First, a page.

Aug 17, 2015

How Startup-Friendly is Your Managed Hosting Provider?

Ansley Kilgore

Startup companies face unique challenges when it comes to Internet infrastructure. Decisions about servers and technology are often based on what you can afford and what will meet your requirements in the short term. But while your initial prototype may not require a powerful infrastructure, the technical needs of your customers will become more complex as business grows.

Finding the right service provider to meet new requirements is challenging for startups. Increased customization and the ability to scale without sacrificing performance are difficult to achieve, and vendor contracts aren’t always startup-friendly.

Let’s take a look at some challenges faced—and conquered—by Distil Networks, a global leader in bot detection that uses managed hosting and other services from Internap.


Distil Networks’ customers began experiencing latency issues as a result of increased network traffic, and the company needed to expand its footprint in North America to get closer to users and reduce latency. But in many cases, the locations and services that Distil Networks required were only available from enterprise-class managed hosting providers with enterprise-class prices, according to Distil Networks CTO Engin Akyol.


As Distil Networks grew, it required a more customized infrastructure to meet its evolving technology needs. And of course, it needed to address all these needs in a cost-efficient manner for their limited startup budget.

A few requirements emerged that are unique to Distil Networks’ global CDN-based bot-blocking software. Taking on more customers required an anycast network with anycast IP routing to allow Distil Networks to advertise an IP prefix from multiple data centers. Additionally, global customers required functionality that wasn’t supported by off-the-shelf load balancers, but the company couldn’t afford to upgrade to the higher tier model that provided the features they needed.

Performance and scale

Distil Networks offers a latency-sensitive CDN-like service that requires raw CPU power, and the performance of its cloud instances was unpredictable. To support traffic surges without overprovisioning resources, the company needed the performance of physical servers with the scalability of cloud. But using a mix of providers to achieve the desired performance levels comes with its own set of challenges.

Finding startup-friendly service providers

Simply put, many service provider contracts aren’t startup-friendly. Starting a business involves risk and uncertainty, which often makes investing in long-term infrastructure or committing to long-term contracts unfeasible. As a result, many service providers are out of reach for startups, either because prices are too high or terms are too long.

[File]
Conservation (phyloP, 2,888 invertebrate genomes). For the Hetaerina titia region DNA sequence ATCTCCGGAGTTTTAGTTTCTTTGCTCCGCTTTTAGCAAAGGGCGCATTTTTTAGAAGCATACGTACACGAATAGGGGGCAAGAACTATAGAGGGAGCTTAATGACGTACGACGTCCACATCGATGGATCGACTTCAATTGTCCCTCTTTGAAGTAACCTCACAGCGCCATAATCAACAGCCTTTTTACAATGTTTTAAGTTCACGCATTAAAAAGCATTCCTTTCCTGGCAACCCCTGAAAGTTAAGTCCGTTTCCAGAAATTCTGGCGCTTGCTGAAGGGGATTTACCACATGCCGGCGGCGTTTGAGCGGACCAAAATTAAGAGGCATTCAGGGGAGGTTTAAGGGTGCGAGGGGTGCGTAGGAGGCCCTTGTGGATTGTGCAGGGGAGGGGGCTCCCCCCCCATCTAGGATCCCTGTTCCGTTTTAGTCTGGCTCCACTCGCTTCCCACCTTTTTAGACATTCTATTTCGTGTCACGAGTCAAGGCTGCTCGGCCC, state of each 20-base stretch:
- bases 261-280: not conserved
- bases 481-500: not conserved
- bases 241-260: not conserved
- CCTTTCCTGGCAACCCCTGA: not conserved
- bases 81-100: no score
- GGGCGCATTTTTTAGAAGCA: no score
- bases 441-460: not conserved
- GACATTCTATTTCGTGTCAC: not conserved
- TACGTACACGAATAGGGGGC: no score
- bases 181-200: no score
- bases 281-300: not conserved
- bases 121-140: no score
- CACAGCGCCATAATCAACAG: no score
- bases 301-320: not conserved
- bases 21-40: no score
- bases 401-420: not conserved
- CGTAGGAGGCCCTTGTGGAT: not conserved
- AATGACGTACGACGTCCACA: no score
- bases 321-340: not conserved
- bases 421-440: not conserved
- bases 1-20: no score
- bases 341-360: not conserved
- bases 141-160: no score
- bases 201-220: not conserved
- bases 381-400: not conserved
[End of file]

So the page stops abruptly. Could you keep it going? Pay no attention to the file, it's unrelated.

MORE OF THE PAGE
The one rack you need in a colocation facility won’t give you any leverage on price with larger vendors and commodity cloud providers. But if things go well, the one rack you need today may multiply to 20 by the end of the year, and finding a provider that understands the growth potential of your business can help you secure a better contract.

Vendor consolidation

One of the most valuable lessons learned by Distil Networks is this: Don’t underestimate the amount of time you will spend negotiating prices and figuring out invoices from different providers. The more vendors you use, the more difficult this process becomes.

From a technology perspective, one provider also means one set of rules when integrating APIs. This helped Distil Networks streamline their deployment process and get customers up and running more quickly. Trying to integrate different API rules for multiple providers was a nightmare.


For startups, most things ultimately come down to cost. Distil Networks used Amazon Web Services (AWS) for its initial prototype, but because of increasing costs, the company limited its use and eventually transitioned to Internap.

Keep an eye out for “hidden” costs, too. Be sure to clarify what is metered and what isn’t; for example, some cloud providers charge per request instead of metering only storage and transfer, which can result in unexpected costs.

Support may also cost extra. Distil Networks was required to pay an additional amount, which was a percentage of their total bill, simply to get Amazon to answer their emails.

Finding high-performance infrastructure at the right price isn’t always possible with large enterprise-class vendors. By consolidating its infrastructure with Internap, Distil Networks has successfully transitioned from a SMB-focused tech startup to an enterprise-class bot blocking machine.

Learn more in the Distil Networks case study.

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Ansley Kilgore

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